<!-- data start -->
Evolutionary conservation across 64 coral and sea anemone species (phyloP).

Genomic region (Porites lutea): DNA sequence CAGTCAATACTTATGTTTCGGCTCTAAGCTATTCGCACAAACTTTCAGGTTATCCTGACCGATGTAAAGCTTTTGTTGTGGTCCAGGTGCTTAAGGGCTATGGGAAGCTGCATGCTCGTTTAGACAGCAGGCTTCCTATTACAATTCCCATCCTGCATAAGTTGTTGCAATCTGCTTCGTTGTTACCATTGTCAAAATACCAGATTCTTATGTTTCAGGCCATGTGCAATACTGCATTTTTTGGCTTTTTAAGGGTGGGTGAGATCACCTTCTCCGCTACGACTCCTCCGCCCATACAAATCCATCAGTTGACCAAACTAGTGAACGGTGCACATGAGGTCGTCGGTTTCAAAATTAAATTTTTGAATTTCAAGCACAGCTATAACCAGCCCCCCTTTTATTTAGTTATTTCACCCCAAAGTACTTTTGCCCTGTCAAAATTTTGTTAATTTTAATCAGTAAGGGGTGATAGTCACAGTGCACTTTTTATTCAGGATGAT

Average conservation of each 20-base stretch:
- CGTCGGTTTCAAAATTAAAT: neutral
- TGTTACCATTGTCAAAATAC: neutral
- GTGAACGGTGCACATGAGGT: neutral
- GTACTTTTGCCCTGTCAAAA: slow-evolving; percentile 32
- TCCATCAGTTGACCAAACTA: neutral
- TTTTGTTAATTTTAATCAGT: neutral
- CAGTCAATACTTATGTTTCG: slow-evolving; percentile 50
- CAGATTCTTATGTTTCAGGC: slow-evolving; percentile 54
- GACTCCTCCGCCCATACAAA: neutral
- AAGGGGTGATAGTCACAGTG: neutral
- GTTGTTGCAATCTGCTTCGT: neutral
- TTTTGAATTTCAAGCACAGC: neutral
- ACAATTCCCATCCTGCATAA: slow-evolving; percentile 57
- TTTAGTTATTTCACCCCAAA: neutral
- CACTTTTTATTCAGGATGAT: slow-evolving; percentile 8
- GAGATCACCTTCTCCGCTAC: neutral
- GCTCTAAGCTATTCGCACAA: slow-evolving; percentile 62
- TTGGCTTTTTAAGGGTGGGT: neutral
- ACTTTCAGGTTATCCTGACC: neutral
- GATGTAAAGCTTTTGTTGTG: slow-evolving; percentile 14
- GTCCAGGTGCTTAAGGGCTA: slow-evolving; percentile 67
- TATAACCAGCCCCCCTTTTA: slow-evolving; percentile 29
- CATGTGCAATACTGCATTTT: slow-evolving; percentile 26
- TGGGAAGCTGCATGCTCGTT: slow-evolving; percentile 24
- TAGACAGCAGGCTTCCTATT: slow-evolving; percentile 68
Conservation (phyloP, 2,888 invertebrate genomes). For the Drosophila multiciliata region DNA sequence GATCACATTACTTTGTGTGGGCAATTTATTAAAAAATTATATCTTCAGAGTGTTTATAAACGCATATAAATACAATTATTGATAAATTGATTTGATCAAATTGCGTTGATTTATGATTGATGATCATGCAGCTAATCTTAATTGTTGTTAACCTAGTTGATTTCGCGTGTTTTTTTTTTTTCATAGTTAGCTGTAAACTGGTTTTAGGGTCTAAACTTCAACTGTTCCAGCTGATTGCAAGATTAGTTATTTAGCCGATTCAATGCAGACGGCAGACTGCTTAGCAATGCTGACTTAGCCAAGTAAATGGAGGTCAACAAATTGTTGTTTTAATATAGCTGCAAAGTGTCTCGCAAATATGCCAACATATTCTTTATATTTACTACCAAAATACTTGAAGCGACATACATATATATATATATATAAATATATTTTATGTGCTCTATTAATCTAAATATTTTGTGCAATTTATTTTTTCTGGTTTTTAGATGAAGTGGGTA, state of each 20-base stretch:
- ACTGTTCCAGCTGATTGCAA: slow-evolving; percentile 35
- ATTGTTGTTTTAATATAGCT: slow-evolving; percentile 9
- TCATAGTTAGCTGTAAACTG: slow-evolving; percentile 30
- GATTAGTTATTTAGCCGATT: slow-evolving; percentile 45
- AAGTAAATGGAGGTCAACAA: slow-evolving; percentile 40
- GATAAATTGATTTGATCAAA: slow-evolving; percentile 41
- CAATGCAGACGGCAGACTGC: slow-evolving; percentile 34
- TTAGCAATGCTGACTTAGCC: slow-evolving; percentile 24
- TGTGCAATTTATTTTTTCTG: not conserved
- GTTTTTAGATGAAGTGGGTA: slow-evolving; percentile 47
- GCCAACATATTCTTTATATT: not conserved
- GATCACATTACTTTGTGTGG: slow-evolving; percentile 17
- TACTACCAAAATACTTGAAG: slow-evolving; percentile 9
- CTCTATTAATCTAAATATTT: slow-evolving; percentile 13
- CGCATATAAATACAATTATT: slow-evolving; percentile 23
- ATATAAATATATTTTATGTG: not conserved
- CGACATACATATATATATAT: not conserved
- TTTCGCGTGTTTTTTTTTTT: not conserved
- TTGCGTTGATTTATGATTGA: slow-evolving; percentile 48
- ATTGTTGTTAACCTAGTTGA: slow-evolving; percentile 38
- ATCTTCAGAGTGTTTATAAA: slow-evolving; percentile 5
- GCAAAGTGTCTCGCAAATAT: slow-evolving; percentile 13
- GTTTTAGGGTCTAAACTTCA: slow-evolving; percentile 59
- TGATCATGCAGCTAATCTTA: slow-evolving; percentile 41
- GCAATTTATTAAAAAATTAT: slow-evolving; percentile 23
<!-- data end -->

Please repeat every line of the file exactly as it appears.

Evolutionary conservation across 64 coral and sea anemone species (phyloP).

Genomic region (Porites lutea): DNA sequence CAGTCAATACTTATGTTTCGGCTCTAAGCTATTCGCACAAACTTTCAGGTTATCCTGACCGATGTAAAGCTTTTGTTGTGGTCCAGGTGCTTAAGGGCTATGGGAAGCTGCATGCTCGTTTAGACAGCAGGCTTCCTATTACAATTCCCATCCTGCATAAGTTGTTGCAATCTGCTTCGTTGTTACCATTGTCAAAATACCAGATTCTTATGTTTCAGGCCATGTGCAATACTGCATTTTTTGGCTTTTTAAGGGTGGGTGAGATCACCTTCTCCGCTACGACTCCTCCGCCCATACAAATCCATCAGTTGACCAAACTAGTGAACGGTGCACATGAGGTCGTCGGTTTCAAAATTAAATTTTTGAATTTCAAGCACAGCTATAACCAGCCCCCCTTTTATTTAGTTATTTCACCCCAAAGTACTTTTGCCCTGTCAAAATTTTGTTAATTTTAATCAGTAAGGGGTGATAGTCACAGTGCACTTTTTATTCAGGATGAT

Average conservation of each 20-base stretch:
- CGTCGGTTTCAAAATTAAAT: neutral
- TGTTACCATTGTCAAAATAC: neutral
- GTGAACGGTGCACATGAGGT: neutral
- GTACTTTTGCCCTGTCAAAA: slow-evolving; percentile 32
- TCCATCAGTTGACCAAACTA: neutral
- TTTTGTTAATTTTAATCAGT: neutral
- CAGTCAATACTTATGTTTCG: slow-evolving; percentile 50
- CAGATTCTTATGTTTCAGGC: slow-evolving; percentile 54
- GACTCCTCCGCCCATACAAA: neutral
- AAGGGGTGATAGTCACAGTG: neutral
- GTTGTTGCAATCTGCTTCGT: neutral
- TTTTGAATTTCAAGCACAGC: neutral
- ACAATTCCCATCCTGCATAA: slow-evolving; percentile 57
- TTTAGTTATTTCACCCCAAA: neutral
- CACTTTTTATTCAGGATGAT: slow-evolving; percentile 8
- GAGATCACCTTCTCCGCTAC: neutral
- GCTCTAAGCTATTCGCACAA: slow-evolving; percentile 62
- TTGGCTTTTTAAGGGTGGGT: neutral
- ACTTTCAGGTTATCCTGACC: neutral
- GATGTAAAGCTTTTGTTGTG: slow-evolving; percentile 14
- GTCCAGGTGCTTAAGGGCTA: slow-evolving; percentile 67
- TATAACCAGCCCCCCTTTTA: slow-evolving; percentile 29
- CATGTGCAATACTGCATTTT: slow-evolving; percentile 26
- TGGGAAGCTGCATGCTCGTT: slow-evolving; percentile 24
- TAGACAGCAGGCTTCCTATT: slow-evolving; percentile 68
Conservation (phyloP, 2,888 invertebrate genomes). For the Drosophila multiciliata region DNA sequence GATCACATTACTTTGTGTGGGCAATTTATTAAAAAATTATATCTTCAGAGTGTTTATAAACGCATATAAATACAATTATTGATAAATTGATTTGATCAAATTGCGTTGATTTATGATTGATGATCATGCAGCTAATCTTAATTGTTGTTAACCTAGTTGATTTCGCGTGTTTTTTTTTTTTCATAGTTAGCTGTAAACTGGTTTTAGGGTCTAAACTTCAACTGTTCCAGCTGATTGCAAGATTAGTTATTTAGCCGATTCAATGCAGACGGCAGACTGCTTAGCAATGCTGACTTAGCCAAGTAAATGGAGGTCAACAAATTGTTGTTTTAATATAGCTGCAAAGTGTCTCGCAAATATGCCAACATATTCTTTATATTTACTACCAAAATACTTGAAGCGACATACATATATATATATATATAAATATATTTTATGTGCTCTATTAATCTAAATATTTTGTGCAATTTATTTTTTCTGGTTTTTAGATGAAGTGGGTA, state of each 20-base stretch:
- ACTGTTCCAGCTGATTGCAA: slow-evolving; percentile 35
- ATTGTTGTTTTAATATAGCT: slow-evolving; percentile 9
- TCATAGTTAGCTGTAAACTG: slow-evolving; percentile 30
- GATTAGTTATTTAGCCGATT: slow-evolving; percentile 45
- AAGTAAATGGAGGTCAACAA: slow-evolving; percentile 40
- GATAAATTGATTTGATCAAA: slow-evolving; percentile 41
- CAATGCAGACGGCAGACTGC: slow-evolving; percentile 34
- TTAGCAATGCTGACTTAGCC: slow-evolving; percentile 24
- TGTGCAATTTATTTTTTCTG: not conserved
- GTTTTTAGATGAAGTGGGTA: slow-evolving; percentile 47
- GCCAACATATTCTTTATATT: not conserved
- GATCACATTACTTTGTGTGG: slow-evolving; percentile 17
- TACTACCAAAATACTTGAAG: slow-evolving; percentile 9
- CTCTATTAATCTAAATATTT: slow-evolving; percentile 13
- CGCATATAAATACAATTATT: slow-evolving; percentile 23
- ATATAAATATATTTTATGTG: not conserved
- CGACATACATATATATATAT: not conserved
- TTTCGCGTGTTTTTTTTTTT: not conserved
- TTGCGTTGATTTATGATTGA: slow-evolving; percentile 48
- ATTGTTGTTAACCTAGTTGA: slow-evolving; percentile 38
- ATCTTCAGAGTGTTTATAAA: slow-evolving; percentile 5
- GCAAAGTGTCTCGCAAATAT: slow-evolving; percentile 13
- GTTTTAGGGTCTAAACTTCA: slow-evolving; percentile 59
- TGATCATGCAGCTAATCTTA: slow-evolving; percentile 41
- GCAATTTATTAAAAAATTAT: slow-evolving; percentile 23